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Houston Tennis Association grows game through playing and education

U.S. Men's Clay Court Championship highlights the tournament's partnership with HTA who, with the support of the USTA Foundation brings tennis to all kids.

HOUSTON — In the heart of Houston at Memorial Park, kids are getting access to tennis, being taught how to play and learning life lessons along the way.

Meet 7-year-old Beyla Joya. She's learning the fundamentals nand maybe more importantly showing what it means to be a good sport.

“You’re doing a good job!" she told her teammate.

“It’s more like a friendship place too. And that’s what I really like," Joya says.

Beyla is one of about 7000 Houston junior tennis players who participate in free Houston Tennis Association classes. HTA is one of over 150 community tennis programs - like National Junior Tennis and Learning - supported by the USTA Foundation.

Executive Director Emily Schaefer said the programs provide access to kids who otherwise might not be able to play.

"You just look out here and you see the variety of backgrounds we have, the different ages, every gender is playing together, it’s an amazing sport because it brings together. The ball doesn’t know who’s hitting it," says Schaefer.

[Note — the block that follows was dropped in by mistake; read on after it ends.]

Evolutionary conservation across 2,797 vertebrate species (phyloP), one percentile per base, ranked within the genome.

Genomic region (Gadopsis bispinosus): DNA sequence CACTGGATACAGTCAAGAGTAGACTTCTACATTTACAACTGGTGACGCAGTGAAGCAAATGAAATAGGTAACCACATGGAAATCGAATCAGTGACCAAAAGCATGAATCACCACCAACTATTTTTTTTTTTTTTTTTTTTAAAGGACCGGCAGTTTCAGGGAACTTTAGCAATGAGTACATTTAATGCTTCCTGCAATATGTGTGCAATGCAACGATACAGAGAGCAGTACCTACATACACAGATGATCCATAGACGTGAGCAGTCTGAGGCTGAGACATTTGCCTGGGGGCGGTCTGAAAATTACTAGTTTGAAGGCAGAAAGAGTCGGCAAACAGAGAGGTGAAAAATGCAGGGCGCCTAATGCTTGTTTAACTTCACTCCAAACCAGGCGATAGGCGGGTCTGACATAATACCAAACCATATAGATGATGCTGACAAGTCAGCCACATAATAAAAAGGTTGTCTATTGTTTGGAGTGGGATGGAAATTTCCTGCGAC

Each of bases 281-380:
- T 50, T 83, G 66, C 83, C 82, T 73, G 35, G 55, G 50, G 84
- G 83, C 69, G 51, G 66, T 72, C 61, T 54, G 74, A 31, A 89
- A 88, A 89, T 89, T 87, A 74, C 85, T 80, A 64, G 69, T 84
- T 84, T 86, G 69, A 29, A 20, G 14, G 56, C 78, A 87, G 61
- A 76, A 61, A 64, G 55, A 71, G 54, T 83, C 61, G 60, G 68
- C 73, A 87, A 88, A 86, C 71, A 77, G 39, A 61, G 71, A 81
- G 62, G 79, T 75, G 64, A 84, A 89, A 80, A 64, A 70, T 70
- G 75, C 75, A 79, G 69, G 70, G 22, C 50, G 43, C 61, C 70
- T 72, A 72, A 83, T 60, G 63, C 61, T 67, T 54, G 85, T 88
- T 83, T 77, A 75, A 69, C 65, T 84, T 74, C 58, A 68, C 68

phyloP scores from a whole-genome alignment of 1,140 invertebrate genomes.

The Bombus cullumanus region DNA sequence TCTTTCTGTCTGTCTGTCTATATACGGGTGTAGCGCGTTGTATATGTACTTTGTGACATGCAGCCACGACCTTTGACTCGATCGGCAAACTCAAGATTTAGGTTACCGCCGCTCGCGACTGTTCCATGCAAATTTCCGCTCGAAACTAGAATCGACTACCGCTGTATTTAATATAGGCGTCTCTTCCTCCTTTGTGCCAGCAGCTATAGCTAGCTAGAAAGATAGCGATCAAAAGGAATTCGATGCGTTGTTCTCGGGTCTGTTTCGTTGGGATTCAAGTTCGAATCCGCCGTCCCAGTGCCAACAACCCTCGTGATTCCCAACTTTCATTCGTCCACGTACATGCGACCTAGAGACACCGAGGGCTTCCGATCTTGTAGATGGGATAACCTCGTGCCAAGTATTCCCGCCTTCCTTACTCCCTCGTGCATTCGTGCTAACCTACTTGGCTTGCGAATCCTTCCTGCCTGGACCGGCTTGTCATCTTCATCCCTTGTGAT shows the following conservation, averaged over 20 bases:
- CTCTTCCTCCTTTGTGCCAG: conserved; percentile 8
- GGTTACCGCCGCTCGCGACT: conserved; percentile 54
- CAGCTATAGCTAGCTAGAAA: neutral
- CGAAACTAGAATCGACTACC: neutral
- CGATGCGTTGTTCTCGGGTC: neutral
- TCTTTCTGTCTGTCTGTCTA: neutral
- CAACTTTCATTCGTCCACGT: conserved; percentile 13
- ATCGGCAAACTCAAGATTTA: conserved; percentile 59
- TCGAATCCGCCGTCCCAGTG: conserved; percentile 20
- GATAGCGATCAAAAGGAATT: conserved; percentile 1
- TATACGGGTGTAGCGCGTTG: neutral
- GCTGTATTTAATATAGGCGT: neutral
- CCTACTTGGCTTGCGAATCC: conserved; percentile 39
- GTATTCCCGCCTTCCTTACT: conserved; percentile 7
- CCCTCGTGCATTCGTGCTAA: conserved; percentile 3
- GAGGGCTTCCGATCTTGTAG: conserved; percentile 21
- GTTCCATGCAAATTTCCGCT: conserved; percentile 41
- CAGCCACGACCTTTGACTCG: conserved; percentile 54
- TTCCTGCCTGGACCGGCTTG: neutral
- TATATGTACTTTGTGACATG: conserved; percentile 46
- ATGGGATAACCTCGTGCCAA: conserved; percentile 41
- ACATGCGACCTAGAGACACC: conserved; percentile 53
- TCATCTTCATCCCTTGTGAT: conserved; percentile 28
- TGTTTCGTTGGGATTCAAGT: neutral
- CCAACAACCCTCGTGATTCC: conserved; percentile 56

And each year, the U.S. Men’s Clay Court Championship – held at River Oaks Country Club – partners with the HTA to donate and give back – like they did after Hurricane Harvey – helping resurface the court.

“My favorite part about it is that you’ve got the very top of the game giving back to the humble beginnings," Schaefer says.

Potential future stars like Micah Ojeda also get to go to the tournament and see the pros up close as part of the pre-match coin toss.

"I took a lot of pictures and then I took a picture with the professionals. It-it felt like I was famous," she says.

For some, it all comes full circle. Francis Tiafoe is playing in this year’s tournament and participated in one of these community programs as a kid. Now, he’s a Top 30 player in the world.

But what’s most important are the lessons they take with them for life.

"You just hope that as they grow, they will take that spirit with them so that – I really hope that can make the world a better place," says Schaefer.

For more information on where to find free programs visit Houston Youth Tennis' website or Houston Parks' website.

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